The Jordanian authorities initially gave the impression that they were not averse to the idea of a prisoner exchange. But the I.S. made the negotiations very complicated as the two Japanese prisoners were included in the proposed deal. The I.S. demanded $200 million from the Japanese government along with the release of Sajida al Rishawi, who has been on death row. The Japanese government had pledged $200 million to the U.S.-led coalition against the I.S. in January this year.

There were demonstrations on the streets of Amman demanding that the King release the Iraqi suicide bomber in exchange for their downed pilot. The Jordanian government’s decision to join the anti-I.S. coalition led by the U.S. was unpopular domestically. Jordan is overwhelmingly Sunni, and the I.S. gets its support from fellow Sunnis in Iraq and Syria. In the Jordanian town of Maan, the flag of I.S. is openly displayed.

The pilot’s family belongs to an influential tribe in the kingdom. The loyalty of the tribes is important for the Hashemite dynasty’s longevity. Although today the majority of the kingdom’s population is Palestinian, recruitment to the security forces is mainly from the Bedouin and other tribes that inhabited the area before the creation of Israel and the forced exile of Palestinians from their lands.

Jordan was among the countries that facilitated the training and arming of Syrian fighters in the failed campaign for regime change in Syria. Many of these fighters, along with Jordanian citizens, today are with the I.S. Abu Musab al Zarqawi, the Al Qaeda leader in Iraq who was known for his brutal style of leadership, was a Jordanian citizen. The leader of the I.S., Abu Bakr al Baghdadi, was his acolyte. After Zarqawi’s killing in a U.S. drone attack, his terrorist group morphed into the I.S.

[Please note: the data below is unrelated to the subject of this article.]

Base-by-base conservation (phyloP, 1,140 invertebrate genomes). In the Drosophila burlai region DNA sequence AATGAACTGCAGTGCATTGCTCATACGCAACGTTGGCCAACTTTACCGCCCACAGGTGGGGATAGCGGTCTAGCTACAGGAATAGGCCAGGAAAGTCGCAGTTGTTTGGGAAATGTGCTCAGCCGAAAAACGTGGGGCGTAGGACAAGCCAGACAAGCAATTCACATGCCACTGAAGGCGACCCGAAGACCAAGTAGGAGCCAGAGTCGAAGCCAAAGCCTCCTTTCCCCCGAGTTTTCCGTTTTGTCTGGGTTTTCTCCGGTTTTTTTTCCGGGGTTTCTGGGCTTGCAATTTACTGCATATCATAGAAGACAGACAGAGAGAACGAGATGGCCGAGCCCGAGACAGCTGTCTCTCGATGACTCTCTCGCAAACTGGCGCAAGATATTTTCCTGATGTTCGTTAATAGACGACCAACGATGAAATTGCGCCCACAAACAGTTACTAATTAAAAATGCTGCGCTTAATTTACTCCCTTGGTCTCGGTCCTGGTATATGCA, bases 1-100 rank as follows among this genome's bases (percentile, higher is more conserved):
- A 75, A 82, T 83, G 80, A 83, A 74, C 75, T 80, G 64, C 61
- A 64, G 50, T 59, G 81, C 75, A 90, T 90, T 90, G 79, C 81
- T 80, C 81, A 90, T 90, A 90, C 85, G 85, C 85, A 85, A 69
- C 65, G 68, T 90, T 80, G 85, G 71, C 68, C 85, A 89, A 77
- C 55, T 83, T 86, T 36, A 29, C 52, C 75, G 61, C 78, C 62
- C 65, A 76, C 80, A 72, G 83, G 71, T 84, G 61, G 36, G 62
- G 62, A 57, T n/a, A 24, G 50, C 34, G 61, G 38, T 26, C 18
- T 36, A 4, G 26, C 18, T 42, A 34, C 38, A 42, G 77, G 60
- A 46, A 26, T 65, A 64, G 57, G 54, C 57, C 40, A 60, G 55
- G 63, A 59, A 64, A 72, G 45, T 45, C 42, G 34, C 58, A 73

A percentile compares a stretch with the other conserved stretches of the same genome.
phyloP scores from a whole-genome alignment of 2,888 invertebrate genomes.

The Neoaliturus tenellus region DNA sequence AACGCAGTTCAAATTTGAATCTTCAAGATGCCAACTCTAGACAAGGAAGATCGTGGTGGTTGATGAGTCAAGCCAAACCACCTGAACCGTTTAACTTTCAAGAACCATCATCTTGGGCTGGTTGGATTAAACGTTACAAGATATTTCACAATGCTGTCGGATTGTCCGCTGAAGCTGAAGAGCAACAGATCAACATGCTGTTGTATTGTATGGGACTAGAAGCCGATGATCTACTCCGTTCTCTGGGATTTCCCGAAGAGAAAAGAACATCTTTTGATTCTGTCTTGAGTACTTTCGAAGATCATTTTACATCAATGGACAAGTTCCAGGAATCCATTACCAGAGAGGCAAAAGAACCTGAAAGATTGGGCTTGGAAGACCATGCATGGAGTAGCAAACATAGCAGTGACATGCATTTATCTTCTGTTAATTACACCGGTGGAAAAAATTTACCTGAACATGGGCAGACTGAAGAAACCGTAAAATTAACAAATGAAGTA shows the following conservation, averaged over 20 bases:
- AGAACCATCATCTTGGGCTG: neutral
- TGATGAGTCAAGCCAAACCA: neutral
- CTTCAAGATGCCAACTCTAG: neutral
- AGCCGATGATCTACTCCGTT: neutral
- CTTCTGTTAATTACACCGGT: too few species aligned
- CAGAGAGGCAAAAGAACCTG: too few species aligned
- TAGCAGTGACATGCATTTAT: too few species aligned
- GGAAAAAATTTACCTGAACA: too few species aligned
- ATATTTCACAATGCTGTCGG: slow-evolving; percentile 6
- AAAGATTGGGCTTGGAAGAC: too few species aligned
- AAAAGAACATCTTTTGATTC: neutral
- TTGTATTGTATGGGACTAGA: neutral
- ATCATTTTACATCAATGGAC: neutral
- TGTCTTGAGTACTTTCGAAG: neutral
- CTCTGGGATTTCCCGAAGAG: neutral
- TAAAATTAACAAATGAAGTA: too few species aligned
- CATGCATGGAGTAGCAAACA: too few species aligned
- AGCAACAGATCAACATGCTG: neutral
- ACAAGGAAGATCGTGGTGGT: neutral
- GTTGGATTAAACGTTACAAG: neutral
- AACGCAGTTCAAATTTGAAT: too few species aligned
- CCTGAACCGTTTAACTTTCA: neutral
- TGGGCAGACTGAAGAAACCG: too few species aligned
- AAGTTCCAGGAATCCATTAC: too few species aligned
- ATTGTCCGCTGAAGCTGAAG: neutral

The “Sahwa” militias, comprising Sunni tribal fighters who were trained and financed by the Americans to fight Zarqawi and those opposed to the occupation, have also switched sides and joined the I.S. Jordan’s economy, always heavily dependent on foreign aid, has been badly affected by the bloodletting in Syria. Today, the kingdom hosts more than a million Syrian refugees.

According to initial reports, the Jordanian King had agreed in principle for a straightforward swap of the Iraqi prisoner with the pilot. Now there are reports that the I.S. could have been carrying out an elaborate hoax. Arab media reports suggest that the Jordanian pilot was set on fire in the first week of January itself. The I.S. stratagem, it seems, was to put the Jordanian and Japanese governments in a political and diplomatic dilemma.

When the hostage negotiations were on, there were protests in Japan against Prime Minister Shinzo Abe’s decision to support the anti-I.S. military coalition which put Japanese citizens unnecessarily in harm’s way. The beheading of the Japanese journalist Kenji Goto, however, shifted public anger towards the bestiality displayed by the I.S. The Japanese Prime Minister issued a statement threatening the I.S. with dire consequences. He warned that the Japanese government “would make the terrorists pay the price”.

Abe is trying to channel the public’s revulsion towards his agenda for rewriting the country’s pacifist Constitution which has restricted military operations abroad. He claimed that these restrictions had hampered the efforts to save the lives of the two hostages as the Japanese military was not permitted to undertake overseas operations. Japanese officials have said that they have sent a proposal to the government on the feasibility of Japanese military operations abroad following the beheading of the two hostages.